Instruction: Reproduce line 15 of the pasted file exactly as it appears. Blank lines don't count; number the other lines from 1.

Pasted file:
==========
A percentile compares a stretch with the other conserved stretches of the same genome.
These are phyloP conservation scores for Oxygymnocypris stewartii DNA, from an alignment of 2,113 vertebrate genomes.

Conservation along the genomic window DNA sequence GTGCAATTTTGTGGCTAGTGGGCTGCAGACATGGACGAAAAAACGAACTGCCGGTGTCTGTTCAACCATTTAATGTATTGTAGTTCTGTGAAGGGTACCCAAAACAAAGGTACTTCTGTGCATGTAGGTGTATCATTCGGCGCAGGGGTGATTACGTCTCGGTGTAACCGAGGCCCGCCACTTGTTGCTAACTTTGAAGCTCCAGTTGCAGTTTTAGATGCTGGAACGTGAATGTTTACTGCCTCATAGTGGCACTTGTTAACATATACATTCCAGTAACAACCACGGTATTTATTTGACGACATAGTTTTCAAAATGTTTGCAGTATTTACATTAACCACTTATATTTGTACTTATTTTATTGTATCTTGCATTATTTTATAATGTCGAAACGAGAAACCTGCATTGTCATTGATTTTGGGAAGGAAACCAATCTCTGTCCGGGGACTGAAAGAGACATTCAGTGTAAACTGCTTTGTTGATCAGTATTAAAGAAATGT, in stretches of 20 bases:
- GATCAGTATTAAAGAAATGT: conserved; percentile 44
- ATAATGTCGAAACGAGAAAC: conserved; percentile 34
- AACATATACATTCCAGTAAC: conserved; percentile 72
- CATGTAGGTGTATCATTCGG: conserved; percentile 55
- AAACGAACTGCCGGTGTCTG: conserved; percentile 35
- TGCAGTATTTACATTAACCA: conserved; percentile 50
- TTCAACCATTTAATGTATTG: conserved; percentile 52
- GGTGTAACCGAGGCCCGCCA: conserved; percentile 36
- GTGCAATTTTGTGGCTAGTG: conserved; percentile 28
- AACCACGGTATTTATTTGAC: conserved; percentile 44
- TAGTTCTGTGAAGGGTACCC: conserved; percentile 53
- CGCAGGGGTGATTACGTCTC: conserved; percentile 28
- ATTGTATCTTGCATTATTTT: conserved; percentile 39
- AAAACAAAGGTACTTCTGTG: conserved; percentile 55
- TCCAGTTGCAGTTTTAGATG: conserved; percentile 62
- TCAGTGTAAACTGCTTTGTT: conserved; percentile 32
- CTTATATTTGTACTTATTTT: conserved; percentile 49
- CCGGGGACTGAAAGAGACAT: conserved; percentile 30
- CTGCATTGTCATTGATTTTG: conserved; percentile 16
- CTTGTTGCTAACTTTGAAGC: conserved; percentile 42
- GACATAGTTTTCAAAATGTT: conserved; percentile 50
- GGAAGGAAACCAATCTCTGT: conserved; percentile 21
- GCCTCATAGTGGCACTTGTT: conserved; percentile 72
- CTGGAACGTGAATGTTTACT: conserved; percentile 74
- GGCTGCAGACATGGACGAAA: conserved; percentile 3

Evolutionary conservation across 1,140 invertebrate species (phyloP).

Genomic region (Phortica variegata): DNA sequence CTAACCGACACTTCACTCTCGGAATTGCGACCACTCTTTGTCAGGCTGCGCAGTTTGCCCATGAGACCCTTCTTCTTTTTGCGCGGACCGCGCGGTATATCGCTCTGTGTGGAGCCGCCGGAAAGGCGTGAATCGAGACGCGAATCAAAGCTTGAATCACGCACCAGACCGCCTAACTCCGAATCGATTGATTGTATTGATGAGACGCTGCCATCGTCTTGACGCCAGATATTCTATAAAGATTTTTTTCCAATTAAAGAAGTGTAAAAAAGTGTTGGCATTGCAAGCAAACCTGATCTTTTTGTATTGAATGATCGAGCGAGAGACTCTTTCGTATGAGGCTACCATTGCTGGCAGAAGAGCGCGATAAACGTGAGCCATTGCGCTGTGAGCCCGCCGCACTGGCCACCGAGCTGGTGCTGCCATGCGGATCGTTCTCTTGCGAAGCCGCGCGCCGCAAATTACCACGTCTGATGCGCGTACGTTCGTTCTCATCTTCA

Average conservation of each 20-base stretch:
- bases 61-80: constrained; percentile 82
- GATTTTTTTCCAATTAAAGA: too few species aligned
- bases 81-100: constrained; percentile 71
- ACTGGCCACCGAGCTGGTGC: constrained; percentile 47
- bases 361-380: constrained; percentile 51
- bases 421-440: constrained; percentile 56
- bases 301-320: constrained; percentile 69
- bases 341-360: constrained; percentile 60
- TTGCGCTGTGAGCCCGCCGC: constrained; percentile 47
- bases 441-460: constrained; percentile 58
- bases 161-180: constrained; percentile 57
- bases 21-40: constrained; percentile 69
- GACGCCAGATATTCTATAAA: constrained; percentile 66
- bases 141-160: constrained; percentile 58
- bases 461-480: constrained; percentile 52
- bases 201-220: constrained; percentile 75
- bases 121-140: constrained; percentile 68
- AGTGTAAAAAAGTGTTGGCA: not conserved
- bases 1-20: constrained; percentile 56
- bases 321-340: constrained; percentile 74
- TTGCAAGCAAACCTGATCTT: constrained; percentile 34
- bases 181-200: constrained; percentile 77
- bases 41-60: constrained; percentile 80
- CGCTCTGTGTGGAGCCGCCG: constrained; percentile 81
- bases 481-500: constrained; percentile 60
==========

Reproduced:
- CGCAGGGGTGATTACGTCTC: conserved; percentile 28